City of Codes
This dissertation explores the complex relations between urban codes and urban form that have shaped the city of Zurich from the mid-nineteenth to the mid-twentieth century. Urban codes have a long history of being one of the most proactive ways to govern urbanisation processes and are often presented as reactions to the practical challenges of urban growth or transformation. Rendered manifest in rules and regulations of various nature (building codes, fire regulations, material specifications, etc.) and while often highly technical in nature, urban codes are also the expression of cultural, social, and economic values and patterns.
Hence, urban codes not only contribute to the determination of the formal and technical charac-teristics of Zurich’s urban fabric but also convey specific cultural, social, and economic conceptions of how the city is understood, conceived and envisioned. This research project holds that urban codes, directly or indirectly, are the articulation of particular ideas about dwelling, mobility, the role of green space, the relation between public and private space, the combination of work and living space, etc. Out of this perspective, the accumulation of urban codes implicitly articulates an urban project for the city that interacts with the visions of the city as comprised in the projects and plans of architects and urban designers.
Although extensively discussed in the social sciences and law, the complex interconnections be-tween urban codes and urban form are until today considered largely external to the work of the architect and the urban designer and therefore overlooked in canonical urban and architectural history. Advancing architectural and urban historical scholarship, this project posits an alternative understanding that aims to shed light on the central role of urban codes in the production of the city. The processes of mutual influence between urban codes and urban forms will be primarily investigated through an historical analysis that focuses on five transitional moments in the defini-tion of urban codes between 1863 and 1946.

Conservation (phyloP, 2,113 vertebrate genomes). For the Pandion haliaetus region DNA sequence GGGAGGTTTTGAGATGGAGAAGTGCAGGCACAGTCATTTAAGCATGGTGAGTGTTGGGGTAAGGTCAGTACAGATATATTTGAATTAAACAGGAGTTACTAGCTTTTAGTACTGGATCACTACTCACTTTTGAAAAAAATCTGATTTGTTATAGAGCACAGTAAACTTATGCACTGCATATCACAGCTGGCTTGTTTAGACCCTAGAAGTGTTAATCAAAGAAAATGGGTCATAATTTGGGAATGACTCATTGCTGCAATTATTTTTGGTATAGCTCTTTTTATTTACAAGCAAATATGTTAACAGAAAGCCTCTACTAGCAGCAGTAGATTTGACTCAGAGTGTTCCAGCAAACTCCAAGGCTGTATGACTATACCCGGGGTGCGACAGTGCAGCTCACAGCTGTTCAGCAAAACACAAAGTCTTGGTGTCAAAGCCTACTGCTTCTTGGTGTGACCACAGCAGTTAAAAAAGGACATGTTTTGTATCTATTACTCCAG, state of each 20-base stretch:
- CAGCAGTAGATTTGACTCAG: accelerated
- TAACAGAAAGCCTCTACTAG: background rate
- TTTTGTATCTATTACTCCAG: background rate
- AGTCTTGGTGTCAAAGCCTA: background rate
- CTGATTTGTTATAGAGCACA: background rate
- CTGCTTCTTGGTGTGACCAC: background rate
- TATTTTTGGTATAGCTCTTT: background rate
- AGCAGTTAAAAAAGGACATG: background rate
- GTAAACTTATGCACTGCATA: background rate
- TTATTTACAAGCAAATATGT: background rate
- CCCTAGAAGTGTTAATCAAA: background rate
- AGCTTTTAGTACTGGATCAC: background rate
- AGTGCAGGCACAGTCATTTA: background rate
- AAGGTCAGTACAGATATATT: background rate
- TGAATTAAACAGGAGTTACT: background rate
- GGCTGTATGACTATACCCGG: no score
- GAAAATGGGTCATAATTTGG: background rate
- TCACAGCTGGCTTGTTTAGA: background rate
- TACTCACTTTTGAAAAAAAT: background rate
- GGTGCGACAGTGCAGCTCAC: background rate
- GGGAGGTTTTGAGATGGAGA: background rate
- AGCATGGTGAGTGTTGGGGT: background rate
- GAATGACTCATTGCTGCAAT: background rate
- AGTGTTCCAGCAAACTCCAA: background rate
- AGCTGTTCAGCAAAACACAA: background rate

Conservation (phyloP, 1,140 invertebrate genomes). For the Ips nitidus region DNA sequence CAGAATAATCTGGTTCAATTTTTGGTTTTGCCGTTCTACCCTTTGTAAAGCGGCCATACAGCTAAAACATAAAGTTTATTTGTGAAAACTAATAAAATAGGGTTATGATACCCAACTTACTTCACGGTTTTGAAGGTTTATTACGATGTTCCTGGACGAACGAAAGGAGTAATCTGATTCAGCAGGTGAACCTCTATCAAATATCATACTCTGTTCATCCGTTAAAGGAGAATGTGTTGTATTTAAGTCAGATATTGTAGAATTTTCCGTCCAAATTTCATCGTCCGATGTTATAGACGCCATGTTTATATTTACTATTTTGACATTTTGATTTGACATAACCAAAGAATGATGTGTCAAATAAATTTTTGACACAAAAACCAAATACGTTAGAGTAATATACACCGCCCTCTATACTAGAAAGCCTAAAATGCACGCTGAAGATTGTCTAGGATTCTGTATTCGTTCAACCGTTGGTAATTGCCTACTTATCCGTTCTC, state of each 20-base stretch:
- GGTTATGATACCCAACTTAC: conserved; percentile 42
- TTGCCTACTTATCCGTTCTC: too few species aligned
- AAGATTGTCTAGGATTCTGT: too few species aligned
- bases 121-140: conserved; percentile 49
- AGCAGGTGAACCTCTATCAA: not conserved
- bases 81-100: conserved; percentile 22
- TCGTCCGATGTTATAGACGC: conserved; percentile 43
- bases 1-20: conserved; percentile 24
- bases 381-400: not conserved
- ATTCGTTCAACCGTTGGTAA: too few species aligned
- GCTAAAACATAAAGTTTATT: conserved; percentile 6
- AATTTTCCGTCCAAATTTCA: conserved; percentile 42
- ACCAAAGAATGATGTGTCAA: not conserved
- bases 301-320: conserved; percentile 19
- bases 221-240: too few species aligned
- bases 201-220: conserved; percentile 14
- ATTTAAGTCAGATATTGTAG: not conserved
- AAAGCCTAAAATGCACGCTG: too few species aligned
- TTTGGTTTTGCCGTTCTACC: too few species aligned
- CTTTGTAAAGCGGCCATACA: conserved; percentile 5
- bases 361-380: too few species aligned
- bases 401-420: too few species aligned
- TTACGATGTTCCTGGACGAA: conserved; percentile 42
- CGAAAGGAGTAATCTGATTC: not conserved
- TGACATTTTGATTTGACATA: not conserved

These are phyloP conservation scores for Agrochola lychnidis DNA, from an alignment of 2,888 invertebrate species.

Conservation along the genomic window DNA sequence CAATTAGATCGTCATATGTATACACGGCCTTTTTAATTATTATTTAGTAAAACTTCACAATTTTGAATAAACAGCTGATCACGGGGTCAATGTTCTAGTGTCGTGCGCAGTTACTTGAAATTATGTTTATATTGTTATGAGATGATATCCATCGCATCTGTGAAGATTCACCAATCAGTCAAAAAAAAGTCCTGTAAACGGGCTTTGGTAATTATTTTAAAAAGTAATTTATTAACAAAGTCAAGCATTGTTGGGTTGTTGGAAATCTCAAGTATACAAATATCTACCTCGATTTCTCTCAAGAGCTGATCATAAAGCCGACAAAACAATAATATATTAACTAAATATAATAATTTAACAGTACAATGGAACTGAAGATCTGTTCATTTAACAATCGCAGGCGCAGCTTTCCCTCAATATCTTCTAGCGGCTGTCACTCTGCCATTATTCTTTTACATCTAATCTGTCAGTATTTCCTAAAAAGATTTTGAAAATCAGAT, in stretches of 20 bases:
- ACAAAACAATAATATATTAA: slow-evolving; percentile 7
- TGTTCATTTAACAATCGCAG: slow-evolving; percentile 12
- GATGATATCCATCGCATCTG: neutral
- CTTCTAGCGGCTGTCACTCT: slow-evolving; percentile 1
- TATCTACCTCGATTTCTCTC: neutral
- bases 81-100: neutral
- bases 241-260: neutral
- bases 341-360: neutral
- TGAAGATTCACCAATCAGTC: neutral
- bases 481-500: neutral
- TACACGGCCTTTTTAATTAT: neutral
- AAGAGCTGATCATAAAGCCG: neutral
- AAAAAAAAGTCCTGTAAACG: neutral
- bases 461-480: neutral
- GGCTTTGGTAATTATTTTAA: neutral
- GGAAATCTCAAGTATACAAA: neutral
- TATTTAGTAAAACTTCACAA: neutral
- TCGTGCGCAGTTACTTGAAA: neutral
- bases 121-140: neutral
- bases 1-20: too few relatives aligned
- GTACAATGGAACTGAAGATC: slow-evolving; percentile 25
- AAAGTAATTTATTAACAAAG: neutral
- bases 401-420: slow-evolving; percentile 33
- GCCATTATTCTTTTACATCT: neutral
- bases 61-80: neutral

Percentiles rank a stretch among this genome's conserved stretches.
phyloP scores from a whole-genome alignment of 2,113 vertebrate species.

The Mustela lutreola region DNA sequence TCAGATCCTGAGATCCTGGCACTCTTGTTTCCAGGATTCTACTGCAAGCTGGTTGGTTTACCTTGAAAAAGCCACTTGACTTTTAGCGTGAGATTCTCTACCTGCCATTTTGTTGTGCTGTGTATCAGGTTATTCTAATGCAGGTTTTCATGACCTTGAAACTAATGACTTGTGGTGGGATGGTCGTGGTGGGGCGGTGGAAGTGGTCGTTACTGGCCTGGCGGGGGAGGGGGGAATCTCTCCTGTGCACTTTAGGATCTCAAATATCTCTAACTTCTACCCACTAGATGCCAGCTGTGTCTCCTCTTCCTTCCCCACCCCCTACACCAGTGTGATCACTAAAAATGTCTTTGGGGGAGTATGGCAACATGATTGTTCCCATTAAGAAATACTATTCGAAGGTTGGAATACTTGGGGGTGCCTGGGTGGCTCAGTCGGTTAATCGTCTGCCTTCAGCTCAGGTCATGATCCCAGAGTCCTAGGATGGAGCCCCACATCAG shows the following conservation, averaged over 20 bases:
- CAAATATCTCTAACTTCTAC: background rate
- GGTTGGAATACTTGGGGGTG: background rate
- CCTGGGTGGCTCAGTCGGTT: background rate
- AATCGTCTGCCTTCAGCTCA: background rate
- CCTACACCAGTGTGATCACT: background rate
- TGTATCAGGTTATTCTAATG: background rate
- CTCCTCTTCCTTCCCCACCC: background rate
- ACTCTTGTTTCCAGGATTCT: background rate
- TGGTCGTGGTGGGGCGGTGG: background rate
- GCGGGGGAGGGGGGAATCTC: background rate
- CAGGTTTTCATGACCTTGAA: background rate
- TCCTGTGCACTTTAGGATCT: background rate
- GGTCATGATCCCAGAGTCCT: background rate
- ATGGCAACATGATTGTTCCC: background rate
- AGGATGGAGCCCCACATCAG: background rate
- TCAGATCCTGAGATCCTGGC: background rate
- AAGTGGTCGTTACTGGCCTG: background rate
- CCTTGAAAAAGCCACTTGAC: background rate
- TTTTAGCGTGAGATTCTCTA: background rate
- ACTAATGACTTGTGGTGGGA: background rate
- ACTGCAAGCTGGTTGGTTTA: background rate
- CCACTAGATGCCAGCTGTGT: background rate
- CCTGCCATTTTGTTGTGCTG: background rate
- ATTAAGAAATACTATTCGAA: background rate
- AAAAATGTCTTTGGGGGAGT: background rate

The aim of this dissertation is to write an alternative urban history of the city of Zurich over this period, focussing on the role of urban codes as one of the important determinants in the produc-tion of the city. The research will probe into the underpinning logics of urban codes and how they articulate notions of privacy, property, mobility, living together and urbanity. It will try to uncover how the technocratic accumulation of urban codes resulted in a hidden project for the city of Zurich.
Hover Image: Zürich 1903, Photography by Eduard Spelterini, Baugeschichtliches Archiv der Stadt Zürich
Supervisors: Prof. Dr. Tom Avermaete and Dr. Irina Davidovici
This research project is funded by the The Swiss National Science Foundation (SNSF) from 2021 to 2025.